Meeting News Coverage

Treat myopia as a disease, speakers say

NEW YORK – Myopia is a disease, two speakers here at Vision Expo East said, and myopia progression should be managed.

“It’s not just refractive error,” S. Barry Eiden, OD, FAAO, told attendees during the Global Contact Lens Forum. “There’s a greater risk for a host of ocular health problems –glaucoma, retinal detachment, earlier cataract development and development of myopic macular degeneration. It’s the leading cause of visual impairment for many countries.”

Myopic macular degeneration is the seventh leading cause of blindness in U.S., he added.

Cooper

Jeffrey Cooper

Eiden

S. Barry Eiden

The incidence of myopia has dramatically increased, Eiden said, and is currently more than 50% of the U.S. population. Some countries, such as South Korea and China, are nearing an incidence of 100%.

The Brien Holden Vision Institute estimates that in 2020 there will be 2.5 billion myopes in the world, he said.

“It’s a lifetime economic burden,” Eiden continued, “with glasses and contacts, treatment of secondary diseases, reduced quality of life and reduced productivity.”

“When I started practice, [the cause of myopia] was genetic or due to a near environment,” Jeffrey Cooper, MS, OD, FAAO, said. “It was one or the other. Early experimentation showed that (in animals), if the eye was occluded, the axial length grew.

Animal models showed you could change the axial length by putting certain lenses on the eyes. The peripheral portion was found to regulate growth.”

Studies are showing that outside exposure reduces the development of myopia, he said.

“However, once you’re myopic it has no effect,” Cooper said. “If you have someone with two parents who are myopic and they’re young and not myopic, get that kid outside.”

Computers are driving children indoors to do close work, he said.

“It’s making us much more myopic,” Cooper said.

He referred to recent research where scientists identified a gene in mice that affected myopia.

“If they had the gene and you altered their environment, the mice became myopic. If they didn’t have the gene, they didn’t become myopic,” Cooper said.

They also found that humans who had the gene and did a lot of close work became myopic, he added.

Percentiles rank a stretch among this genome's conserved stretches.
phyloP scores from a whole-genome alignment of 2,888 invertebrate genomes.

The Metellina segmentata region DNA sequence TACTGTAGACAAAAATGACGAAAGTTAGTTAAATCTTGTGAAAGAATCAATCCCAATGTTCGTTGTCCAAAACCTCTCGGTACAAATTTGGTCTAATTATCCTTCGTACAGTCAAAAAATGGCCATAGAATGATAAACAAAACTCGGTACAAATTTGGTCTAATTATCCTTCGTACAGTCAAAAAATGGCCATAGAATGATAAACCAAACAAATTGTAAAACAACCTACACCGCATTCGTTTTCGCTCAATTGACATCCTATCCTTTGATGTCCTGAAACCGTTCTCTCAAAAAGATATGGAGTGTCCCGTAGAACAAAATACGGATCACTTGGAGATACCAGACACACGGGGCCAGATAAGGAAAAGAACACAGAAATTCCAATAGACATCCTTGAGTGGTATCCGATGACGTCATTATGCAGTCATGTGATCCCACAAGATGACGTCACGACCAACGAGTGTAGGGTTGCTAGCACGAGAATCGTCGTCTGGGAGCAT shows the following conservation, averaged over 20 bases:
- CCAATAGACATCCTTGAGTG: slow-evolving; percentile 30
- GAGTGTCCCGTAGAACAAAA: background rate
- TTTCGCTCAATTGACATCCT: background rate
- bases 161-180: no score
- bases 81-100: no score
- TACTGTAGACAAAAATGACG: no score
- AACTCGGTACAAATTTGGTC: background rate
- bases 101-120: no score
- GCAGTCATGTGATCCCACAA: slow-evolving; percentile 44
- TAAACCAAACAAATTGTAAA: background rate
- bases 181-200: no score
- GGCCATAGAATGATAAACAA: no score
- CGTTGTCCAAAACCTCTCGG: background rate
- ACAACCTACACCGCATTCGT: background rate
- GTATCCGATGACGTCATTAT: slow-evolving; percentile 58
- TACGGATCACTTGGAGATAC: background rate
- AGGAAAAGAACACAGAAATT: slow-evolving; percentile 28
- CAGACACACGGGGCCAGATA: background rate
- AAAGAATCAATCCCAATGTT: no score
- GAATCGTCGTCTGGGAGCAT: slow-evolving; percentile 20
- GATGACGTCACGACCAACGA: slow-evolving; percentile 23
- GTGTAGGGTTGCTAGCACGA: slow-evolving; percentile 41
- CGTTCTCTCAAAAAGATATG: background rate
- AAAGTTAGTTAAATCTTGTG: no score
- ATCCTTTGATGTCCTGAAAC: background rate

Both clinicians noted that managing the progression of myopia with contact lenses or pharmaceutical agents is off-label treatment. – by Nancy Hemphill, ELS, FAAO

Reference:

Cooper J, Eiden B. Global Contact Lens Forum: Management of myopia progression with contact lenses. Presented at: Vision Expo East. April 14-17; New York.

Disclosures: Cooper is the inventor of Computer Orthoptics and HTS, office and home computerized vision therapy programs. Eiden is a consultant, lecturer or conducts research for or has a financial interest in Alcon, Alden, Bausch + Lomb, Brien Holden Vision Institute, CooperVision, Paragon, EyeVis Eye and VisionResearch, SpecialEyes and SynergEyes.

NEW YORK – Myopia is a disease, two speakers here at Vision Expo East said, and myopia progression should be managed.

“It’s not just refractive error,” S. Barry Eiden, OD, FAAO, told attendees during the Global Contact Lens Forum. “There’s a greater risk for a host of ocular health problems –glaucoma, retinal detachment, earlier cataract development and development of myopic macular degeneration. It’s the leading cause of visual impairment for many countries.”

Myopic macular degeneration is the seventh leading cause of blindness in U.S., he added.

Cooper

Jeffrey Cooper

Eiden

S. Barry Eiden

The incidence of myopia has dramatically increased, Eiden said, and is currently more than 50% of the U.S. population. Some countries, such as South Korea and China, are nearing an incidence of 100%.

The Brien Holden Vision Institute estimates that in 2020 there will be 2.5 billion myopes in the world, he said.

“It’s a lifetime economic burden,” Eiden continued, “with glasses and contacts, treatment of secondary diseases, reduced quality of life and reduced productivity.”

“When I started practice, [the cause of myopia] was genetic or due to a near environment,” Jeffrey Cooper, MS, OD, FAAO, said. “It was one or the other. Early experimentation showed that (in animals), if the eye was occluded, the axial length grew.

Animal models showed you could change the axial length by putting certain lenses on the eyes. The peripheral portion was found to regulate growth.”

Studies are showing that outside exposure reduces the development of myopia, he said.

“However, once you’re myopic it has no effect,” Cooper said. “If you have someone with two parents who are myopic and they’re young and not myopic, get that kid outside.”

Computers are driving children indoors to do close work, he said.

“It’s making us much more myopic,” Cooper said.

He referred to recent research where scientists identified a gene in mice that affected myopia.

“If they had the gene and you altered their environment, the mice became myopic. If they didn’t have the gene, they didn’t become myopic,” Cooper said.

They also found that humans who had the gene and did a lot of close work became myopic, he added.

Both clinicians noted that managing the progression of myopia with contact lenses or pharmaceutical agents is off-label treatment. – by Nancy Hemphill, ELS, FAAO

Reference:

Cooper J, Eiden B. Global Contact Lens Forum: Management of myopia progression with contact lenses. Presented at: Vision Expo East. April 14-17; New York.

Disclosures: Cooper is the inventor of Computer Orthoptics and HTS, office and home computerized vision therapy programs. Eiden is a consultant, lecturer or conducts research for or has a financial interest in Alcon, Alden, Bausch + Lomb, Brien Holden Vision Institute, CooperVision, Paragon, EyeVis Eye and VisionResearch, SpecialEyes and SynergEyes.

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